The Pennsy Modeler
In order to portray Pennsylvania Railroad and interchange partners as accurately as possible, this blog contains articles which are essentially notes to myself, but are shared should the community desire the same information.
Articles are sorted by modification date, so if an existing article receives an update it will be presented at the top of the list again.
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MANUAL BLOCK SIGNAL SYSTEMS
THE INFORMATION HEREIN IS EXCERPTED FROM CHAPTER 7- MANAGEMENT OF TRAIN OPERATIONS - FROM "THE PRR IN THE SHENANGO VALLEY"
COPYRIGHT 2001 BY ALAN B. BUCHAN
MANUAL BLOCK SIGNAL TERRITORY
A Manual Block Signal system, the earliest form of block signaling, is nothing more than a series of sections of track, typically between stations (known as blocks) governed by fixed signals located at the entrance to the block (known as block signals), operated manually by the block operator, based on information received from the dispatcher by telegraph, telephone or radio.
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Bob Johnson's comments, as coordinator of the archives of the PRRT&HS:
1 - As built in 1-1929 to 4-1929 the cars had no side ladders and had the end ladders on the right side of the ends as you stand facing the end of the car. The side sill steps at the ends were a two-step style.
2 - About 1932 some, but not all, R50B cars began to receive freight car safety appliances. This added side ladders, changed the side sill steps to a single-step type, moved the end ladders to the left side, moved the brake wheel, added a brake platform, added a platform above the end ladders, and modified many handholds.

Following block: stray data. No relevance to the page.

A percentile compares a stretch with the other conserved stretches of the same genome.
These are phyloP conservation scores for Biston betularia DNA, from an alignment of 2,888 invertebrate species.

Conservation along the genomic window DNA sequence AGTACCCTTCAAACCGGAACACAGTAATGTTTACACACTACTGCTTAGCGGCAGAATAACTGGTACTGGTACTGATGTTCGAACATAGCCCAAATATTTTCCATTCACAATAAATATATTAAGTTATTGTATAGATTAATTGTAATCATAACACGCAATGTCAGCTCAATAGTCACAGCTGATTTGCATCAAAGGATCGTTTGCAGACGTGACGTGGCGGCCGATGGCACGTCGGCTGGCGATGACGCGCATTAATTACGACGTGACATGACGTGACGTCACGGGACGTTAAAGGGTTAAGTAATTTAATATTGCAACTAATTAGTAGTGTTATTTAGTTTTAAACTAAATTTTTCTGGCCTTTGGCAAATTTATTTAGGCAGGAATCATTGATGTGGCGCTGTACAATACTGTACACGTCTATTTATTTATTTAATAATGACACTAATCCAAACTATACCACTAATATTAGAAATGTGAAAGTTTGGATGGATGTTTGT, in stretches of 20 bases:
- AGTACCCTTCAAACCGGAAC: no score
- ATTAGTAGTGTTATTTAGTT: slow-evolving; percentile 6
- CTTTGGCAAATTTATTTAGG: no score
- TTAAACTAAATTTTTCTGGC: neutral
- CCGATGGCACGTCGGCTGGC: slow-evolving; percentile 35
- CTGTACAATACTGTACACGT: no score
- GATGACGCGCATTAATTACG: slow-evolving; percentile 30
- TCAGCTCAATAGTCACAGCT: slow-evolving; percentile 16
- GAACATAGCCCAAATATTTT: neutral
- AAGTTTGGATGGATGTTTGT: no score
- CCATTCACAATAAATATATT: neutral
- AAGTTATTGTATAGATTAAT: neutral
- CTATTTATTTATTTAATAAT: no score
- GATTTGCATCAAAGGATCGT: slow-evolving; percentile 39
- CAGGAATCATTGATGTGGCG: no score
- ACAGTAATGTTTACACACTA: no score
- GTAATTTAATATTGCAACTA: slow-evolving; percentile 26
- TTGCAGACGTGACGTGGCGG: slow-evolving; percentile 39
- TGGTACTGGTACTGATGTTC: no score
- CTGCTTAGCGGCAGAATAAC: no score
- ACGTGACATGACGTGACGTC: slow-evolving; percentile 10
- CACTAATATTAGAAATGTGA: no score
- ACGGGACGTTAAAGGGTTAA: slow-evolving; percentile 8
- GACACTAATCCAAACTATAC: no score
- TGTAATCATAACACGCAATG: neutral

3 - On 4-3-1940 a second handhold was added on the left end of the sides of R50B cars with freight car safety appliances, but not to cars that kept the original configuration.
4 - On 12-18-1942 the end details described in #2 above were made standard for all R50B cars. This made a new variation with full freight car safety appliances on the ends, but no side ladders. I haven't seen any photos of this variation.
5 - Beginning in 1952 the running boards and side ladders were removed.
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The F30 were 50' flat cars and the predominant flat car class on the Pennsy roster during the 1950s.
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The N8 was the final cabin car (caboose) built by the Pennsylvania Railroad. Two hundred examples were built between December 1950 and June 1951, numbered 478020 to 478219. Cars 478100 to 478219 featured inductive trainphone antennas and battery boxes. Approximately half of the fleet had electrical lighting.
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Dennis Sautters, a PRRT&HS member from Ohio, operates a business called Laser Horizons. He offers laser cut passenger sides for many PRR passenger cars. As of May 19, 2011, the following were currently offered:
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The following is a chronology of movements over a 24 hour period at the passenger station at Harrisburg, Pa. For my personal modeling purposes, I needed such a chronology of events. The date (September 26, 1954) was chosen as many of my reference materials have publish dates of 9/26/54.
The consists were derived from the public timetables. Where known, I substituted the Pennsy class designation in the consist listing.
There are many time differences between documents published on the same date. Where conflict occured, I opted for the data contained within the Employee Timetable.